Molecular simulation of partially denatured β-lactoglobulin
Euston, Stephen R.
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Zhang, Z., Arrighi, V., Campbell, L., Lonchamp, J. and Euston, S.R. (2023) ‘Molecular simulation of partially denatured β-lactoglobulin’, Food Hydrocolloids, p. 108811. Available at: https://doi.org/10.1016/j.foodhyd.2023.108811.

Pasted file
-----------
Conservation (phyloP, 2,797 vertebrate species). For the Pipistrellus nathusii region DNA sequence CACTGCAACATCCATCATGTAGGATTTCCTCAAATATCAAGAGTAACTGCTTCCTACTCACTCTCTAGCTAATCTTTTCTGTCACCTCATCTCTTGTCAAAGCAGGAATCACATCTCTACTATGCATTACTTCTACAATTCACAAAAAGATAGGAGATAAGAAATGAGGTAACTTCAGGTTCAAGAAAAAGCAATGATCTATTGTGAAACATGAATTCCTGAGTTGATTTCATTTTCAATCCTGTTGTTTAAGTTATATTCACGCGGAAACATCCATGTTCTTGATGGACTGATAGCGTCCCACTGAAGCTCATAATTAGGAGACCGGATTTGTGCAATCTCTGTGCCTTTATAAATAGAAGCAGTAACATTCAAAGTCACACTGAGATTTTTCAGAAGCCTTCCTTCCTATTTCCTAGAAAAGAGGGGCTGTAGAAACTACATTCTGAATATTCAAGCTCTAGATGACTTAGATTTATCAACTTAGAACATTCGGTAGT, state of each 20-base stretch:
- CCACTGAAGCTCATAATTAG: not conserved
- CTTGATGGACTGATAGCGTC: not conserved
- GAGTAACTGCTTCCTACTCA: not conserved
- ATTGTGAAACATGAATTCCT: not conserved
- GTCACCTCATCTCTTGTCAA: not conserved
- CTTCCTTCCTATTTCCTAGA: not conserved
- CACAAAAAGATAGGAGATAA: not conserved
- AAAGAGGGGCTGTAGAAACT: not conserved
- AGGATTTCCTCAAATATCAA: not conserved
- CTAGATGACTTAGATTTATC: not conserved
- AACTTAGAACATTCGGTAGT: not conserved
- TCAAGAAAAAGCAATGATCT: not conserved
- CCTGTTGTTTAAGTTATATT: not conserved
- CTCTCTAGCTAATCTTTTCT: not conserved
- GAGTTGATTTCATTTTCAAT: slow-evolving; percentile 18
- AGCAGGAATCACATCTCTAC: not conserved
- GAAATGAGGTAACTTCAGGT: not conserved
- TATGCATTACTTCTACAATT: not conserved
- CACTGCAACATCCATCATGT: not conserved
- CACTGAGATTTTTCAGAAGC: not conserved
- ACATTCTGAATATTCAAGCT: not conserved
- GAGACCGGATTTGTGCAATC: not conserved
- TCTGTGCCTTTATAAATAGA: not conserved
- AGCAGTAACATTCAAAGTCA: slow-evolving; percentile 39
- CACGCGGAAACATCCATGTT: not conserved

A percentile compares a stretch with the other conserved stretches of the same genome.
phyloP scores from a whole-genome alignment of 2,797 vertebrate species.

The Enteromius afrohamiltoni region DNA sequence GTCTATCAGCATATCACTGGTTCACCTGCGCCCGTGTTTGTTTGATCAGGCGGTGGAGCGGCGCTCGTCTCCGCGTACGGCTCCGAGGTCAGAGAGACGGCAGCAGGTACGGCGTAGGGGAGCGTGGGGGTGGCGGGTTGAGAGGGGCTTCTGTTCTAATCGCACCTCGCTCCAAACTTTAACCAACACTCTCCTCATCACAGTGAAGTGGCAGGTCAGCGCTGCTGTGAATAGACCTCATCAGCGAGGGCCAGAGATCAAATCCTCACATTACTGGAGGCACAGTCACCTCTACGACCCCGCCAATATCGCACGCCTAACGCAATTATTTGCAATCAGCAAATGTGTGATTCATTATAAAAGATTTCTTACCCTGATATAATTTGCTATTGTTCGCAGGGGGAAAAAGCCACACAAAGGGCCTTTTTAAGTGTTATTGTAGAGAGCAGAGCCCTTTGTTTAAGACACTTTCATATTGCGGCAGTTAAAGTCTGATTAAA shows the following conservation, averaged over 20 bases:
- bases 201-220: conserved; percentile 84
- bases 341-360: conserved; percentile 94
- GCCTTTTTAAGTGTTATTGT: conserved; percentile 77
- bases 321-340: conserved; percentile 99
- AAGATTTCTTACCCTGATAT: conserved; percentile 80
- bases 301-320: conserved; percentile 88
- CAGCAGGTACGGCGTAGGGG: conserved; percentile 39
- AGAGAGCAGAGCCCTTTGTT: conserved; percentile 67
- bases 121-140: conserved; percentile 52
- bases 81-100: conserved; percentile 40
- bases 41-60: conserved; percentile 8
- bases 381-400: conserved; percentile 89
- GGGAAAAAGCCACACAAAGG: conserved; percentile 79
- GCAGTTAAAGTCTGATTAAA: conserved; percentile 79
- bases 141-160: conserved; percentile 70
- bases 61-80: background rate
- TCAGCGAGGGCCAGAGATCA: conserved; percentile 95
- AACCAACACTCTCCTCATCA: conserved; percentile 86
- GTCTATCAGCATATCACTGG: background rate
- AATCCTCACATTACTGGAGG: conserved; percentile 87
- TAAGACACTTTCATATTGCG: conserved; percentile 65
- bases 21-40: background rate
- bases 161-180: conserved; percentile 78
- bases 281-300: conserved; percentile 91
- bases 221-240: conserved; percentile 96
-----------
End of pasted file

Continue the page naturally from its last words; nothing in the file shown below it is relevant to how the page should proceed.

The unfolding of β-lactoglobulin (β-lac) upon heating was comprehensively studied through molecular dynamics computer simulations. A β-lac molecule in the aqueous solution was firstly heated at 500 K for unfolding and then annealed at 300 K to collect stable conformations. There were five meta-stable conformations observed based on the Free Energy Landscape (FEL). The β-lac molecule was found to exhibit an open and extended conformation on heating followed by limited refolding upon cooling. The cysteine residues –SH121 and S–S66-160 in the most open conformation were located at the opposite ends of the β-lac molecule. This would favour the intermolecular –SH/S–S interchange reactions that are known to occur in β-lac as part of the inter-molecular aggregation process. Furthermore, the unfolding of the β-lac increased the hydrogen bond forming capacity between water molecules and the protein and between water molecules themselves. The interactions and the properties of the water molecules in the protein hydration shell also indicated that the hydration shell was stabilized by protein unfolding. However, it was found that the unfolding of β-lac increased diffusion of hydration water molecules, including those in the first hydration shell that interact more strongly with the protein. This may partly explain why unfolded proteins are more likely to aggregate even though there were more hydration water molecules protecting them. Such results provided more detailed information on the structure-functionality relationship of β-lac based on both the protein molecule and its hydration shell. This provides insight into how we can control the processing of proteins for desirable functional properties such as thickening and gelation, which are modified through protein-water interactions.